SaaS startup companies are fun places to work and be engaged. They are stressful, competitive, exhilarating, rewarding, crushing and educational - sometimes all in the same day. For entrepreneurs and early joiners, they can be quite financially rewarding. For most technology startups, their end goals generally fall into two categories: sale to a larger organization or IPO. While some focus on becoming sustaining independent business, that’s rare. As a result, most companies contemplating their next move have spent far too much on Amazon Web Services and haven’t focused yet on trimming the fat.
Selling the company comes with great rewards, as it’s fantastic to be a part of an experience where some other organization has seen your company’s value and is interested in acquiring it. Yet, the process of selling is complicated and often daunting dealing with lawyers, salespeople, compliance audits, etc. The term the business world uses for this is due diligence M&A, or Mergers and Acquisitions. Let's dig into this area, focusing on what it means for software engineering leadership.
Planning to Sell the Company
When selling your company, there will be several audits done on the company. One of these will be financial. We know we said we'd focus on engineering but bear with us. They will look at your engineering costs for your employees, the hardware you've purchased, what your spending on for services, and more importantly, what are you spending on cloud computing costs. As a SaaS company most, if not all, of your income comes in through the website. The auditors will look at growth rates, the percentage of cloud computing costs against gross income and if the cloud computing costs are linear or stepped. Basically, do you periodically have significant increases in expenses but stay flat most of the time. For example, adding a new RDS server every six months would do it.
This information can be important for evaluating company price. If the purchasers feel that your expense ratio is too high, they might make it a bargaining chip during negotiations.
As an engineering leader, getting ahead of expenses can be just as important as delivering that quarterly goal killer feature. A Cloud Cost Management tool like Aimably is a wise investment to get ahead of this. Using /aws-cost-control-products-and-services Aimably Reduce, you can get your engineering team to make significant cost reductions. The results of that process will be a great counterpoint during the audit, especially when you share your plans for ongoing monitoring using Aimably Warn. This kind of planned control will put you in a much stronger negotiation position as you will be able to show a continued cost reduction savings over time.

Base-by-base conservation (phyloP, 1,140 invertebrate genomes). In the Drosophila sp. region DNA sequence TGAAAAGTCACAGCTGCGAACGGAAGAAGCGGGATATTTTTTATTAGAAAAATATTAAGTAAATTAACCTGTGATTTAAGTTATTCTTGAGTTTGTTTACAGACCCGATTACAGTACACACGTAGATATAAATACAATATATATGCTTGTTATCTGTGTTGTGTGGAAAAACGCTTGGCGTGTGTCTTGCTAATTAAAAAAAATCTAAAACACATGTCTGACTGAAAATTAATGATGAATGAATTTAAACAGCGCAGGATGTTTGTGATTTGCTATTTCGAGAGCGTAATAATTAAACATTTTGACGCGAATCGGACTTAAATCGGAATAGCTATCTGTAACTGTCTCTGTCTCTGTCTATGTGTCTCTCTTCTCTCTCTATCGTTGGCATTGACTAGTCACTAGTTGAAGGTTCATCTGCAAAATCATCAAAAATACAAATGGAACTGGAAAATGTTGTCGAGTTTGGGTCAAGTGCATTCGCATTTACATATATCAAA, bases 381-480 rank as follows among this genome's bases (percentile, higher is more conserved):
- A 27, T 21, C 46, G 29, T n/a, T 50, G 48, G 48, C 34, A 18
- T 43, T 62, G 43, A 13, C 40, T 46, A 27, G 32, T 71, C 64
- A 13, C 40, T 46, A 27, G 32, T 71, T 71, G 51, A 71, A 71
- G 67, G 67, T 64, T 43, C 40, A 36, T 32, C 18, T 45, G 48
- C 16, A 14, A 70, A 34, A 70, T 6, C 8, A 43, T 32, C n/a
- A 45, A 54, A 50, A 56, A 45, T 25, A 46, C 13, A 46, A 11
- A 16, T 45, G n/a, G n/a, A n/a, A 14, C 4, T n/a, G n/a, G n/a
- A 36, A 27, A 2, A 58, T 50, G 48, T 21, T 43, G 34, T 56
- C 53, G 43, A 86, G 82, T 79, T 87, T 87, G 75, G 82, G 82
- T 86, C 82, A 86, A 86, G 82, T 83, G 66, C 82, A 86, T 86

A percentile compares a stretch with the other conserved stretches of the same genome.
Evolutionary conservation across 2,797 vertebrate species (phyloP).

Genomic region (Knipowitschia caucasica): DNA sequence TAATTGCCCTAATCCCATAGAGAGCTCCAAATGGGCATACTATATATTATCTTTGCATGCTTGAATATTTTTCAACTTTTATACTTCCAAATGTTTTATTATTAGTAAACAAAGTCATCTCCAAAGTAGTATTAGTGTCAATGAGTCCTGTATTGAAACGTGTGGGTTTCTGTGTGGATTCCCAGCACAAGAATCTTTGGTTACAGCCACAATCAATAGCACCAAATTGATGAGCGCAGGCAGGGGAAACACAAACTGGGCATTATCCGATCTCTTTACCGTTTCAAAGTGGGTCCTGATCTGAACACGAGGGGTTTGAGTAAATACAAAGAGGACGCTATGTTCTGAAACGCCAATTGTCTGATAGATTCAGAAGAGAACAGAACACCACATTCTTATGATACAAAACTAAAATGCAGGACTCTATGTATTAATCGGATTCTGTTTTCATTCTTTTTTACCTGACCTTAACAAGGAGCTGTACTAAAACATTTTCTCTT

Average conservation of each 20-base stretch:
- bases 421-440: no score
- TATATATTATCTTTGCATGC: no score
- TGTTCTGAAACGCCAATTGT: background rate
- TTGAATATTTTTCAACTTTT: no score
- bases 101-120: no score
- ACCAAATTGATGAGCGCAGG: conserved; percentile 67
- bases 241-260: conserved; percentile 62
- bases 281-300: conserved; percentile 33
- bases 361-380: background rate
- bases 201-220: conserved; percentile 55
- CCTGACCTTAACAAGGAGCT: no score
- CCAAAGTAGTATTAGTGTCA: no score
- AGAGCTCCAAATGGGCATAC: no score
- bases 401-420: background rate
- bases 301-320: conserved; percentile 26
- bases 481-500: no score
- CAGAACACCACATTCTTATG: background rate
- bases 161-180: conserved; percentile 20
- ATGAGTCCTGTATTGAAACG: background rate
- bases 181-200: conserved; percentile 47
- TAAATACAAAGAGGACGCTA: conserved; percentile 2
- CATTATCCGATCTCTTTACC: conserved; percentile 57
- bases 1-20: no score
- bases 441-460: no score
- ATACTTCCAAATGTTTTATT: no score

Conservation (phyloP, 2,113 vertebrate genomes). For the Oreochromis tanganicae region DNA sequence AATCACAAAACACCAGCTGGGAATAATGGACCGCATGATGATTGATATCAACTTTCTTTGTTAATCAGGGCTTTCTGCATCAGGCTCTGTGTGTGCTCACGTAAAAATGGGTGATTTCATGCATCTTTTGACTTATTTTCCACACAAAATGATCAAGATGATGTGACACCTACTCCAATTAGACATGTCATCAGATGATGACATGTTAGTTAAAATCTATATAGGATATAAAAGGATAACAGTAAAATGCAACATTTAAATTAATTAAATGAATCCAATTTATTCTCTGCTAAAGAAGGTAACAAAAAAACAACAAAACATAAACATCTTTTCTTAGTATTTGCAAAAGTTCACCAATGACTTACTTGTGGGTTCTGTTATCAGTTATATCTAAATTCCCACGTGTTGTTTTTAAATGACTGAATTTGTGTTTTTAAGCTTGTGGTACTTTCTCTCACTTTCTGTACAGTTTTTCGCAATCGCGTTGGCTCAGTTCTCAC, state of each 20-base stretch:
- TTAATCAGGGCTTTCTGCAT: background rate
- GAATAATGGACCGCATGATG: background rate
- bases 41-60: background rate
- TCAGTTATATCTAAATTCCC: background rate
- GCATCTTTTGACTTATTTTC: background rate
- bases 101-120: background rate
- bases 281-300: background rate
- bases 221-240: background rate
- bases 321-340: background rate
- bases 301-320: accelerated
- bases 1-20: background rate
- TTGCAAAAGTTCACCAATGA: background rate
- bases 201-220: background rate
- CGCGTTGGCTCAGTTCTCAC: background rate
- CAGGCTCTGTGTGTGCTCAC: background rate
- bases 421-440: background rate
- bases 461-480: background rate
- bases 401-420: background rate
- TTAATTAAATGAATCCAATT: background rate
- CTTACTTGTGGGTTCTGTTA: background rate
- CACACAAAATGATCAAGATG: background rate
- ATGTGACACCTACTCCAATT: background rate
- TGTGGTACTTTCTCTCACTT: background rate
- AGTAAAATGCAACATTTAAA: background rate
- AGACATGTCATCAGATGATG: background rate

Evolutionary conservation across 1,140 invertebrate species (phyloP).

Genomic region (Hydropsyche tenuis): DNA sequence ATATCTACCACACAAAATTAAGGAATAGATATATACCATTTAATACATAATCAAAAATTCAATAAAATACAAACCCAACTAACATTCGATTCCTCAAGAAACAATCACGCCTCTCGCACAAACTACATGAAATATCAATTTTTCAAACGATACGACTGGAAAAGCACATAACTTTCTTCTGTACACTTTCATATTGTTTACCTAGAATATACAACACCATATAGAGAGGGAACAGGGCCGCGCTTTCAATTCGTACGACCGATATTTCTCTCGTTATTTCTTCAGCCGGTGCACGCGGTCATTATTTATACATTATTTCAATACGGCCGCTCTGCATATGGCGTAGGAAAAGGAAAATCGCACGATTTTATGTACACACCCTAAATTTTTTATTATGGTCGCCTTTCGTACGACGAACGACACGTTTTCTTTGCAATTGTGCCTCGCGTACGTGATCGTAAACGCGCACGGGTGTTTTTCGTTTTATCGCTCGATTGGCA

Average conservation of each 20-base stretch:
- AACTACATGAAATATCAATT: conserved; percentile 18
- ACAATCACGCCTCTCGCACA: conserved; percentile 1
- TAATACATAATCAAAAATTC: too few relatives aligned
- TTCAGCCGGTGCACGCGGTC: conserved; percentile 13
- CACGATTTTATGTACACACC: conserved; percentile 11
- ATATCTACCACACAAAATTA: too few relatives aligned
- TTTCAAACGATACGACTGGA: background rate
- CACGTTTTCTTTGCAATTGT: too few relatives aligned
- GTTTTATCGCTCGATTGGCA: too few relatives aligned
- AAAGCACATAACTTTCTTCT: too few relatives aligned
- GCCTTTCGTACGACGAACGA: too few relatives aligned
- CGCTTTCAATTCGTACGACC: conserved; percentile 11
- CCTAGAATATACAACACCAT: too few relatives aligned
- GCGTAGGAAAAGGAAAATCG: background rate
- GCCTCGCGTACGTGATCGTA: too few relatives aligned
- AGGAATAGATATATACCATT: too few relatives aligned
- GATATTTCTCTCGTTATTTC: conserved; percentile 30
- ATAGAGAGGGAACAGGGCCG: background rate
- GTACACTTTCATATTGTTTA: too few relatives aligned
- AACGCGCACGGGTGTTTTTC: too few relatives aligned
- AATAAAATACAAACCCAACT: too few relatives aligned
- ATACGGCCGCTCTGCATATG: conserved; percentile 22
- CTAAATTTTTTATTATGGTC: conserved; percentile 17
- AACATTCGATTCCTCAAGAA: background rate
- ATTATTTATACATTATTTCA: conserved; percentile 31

A sale of your company can happen at any time, and when it does, being prepared for it can put you as an engineering leader in a commanding position. Aimably can put you in this position.
Merging the Company Operations
When the sale of the company is complete and your company is acquired the real fun begins: the merger. At this point as an engineering leader, you probably have a new boss, and/or you are in the position of taking over another engineering organization. Opportunities are great at this point, but so often are the politics.
Having the original cloud computing cost under control with Aimably can put you in a stronger political position. You can't get blindsided with a cost-cutting exercise, as you will have already done so, or at least have the tools at hand to accomplish further reductions. You'll also have the history to show the savings you have previously made and expertise to share with other teams.
On the other hand, it’s important to not run roughshod into conversations with other teams, as the politics of control can be very sensitive initially. Stay aware of overall company goals and recommend the appropriate interventions that are in alignment with your expertise. If there’s a company-wide push to reduce spend, consider implementing cost control and monitoring in your new sister lines of business.
Is your company prepping for a merger or acquisition? Now is the time to get your costs under control. Consider scheduling a consultation today!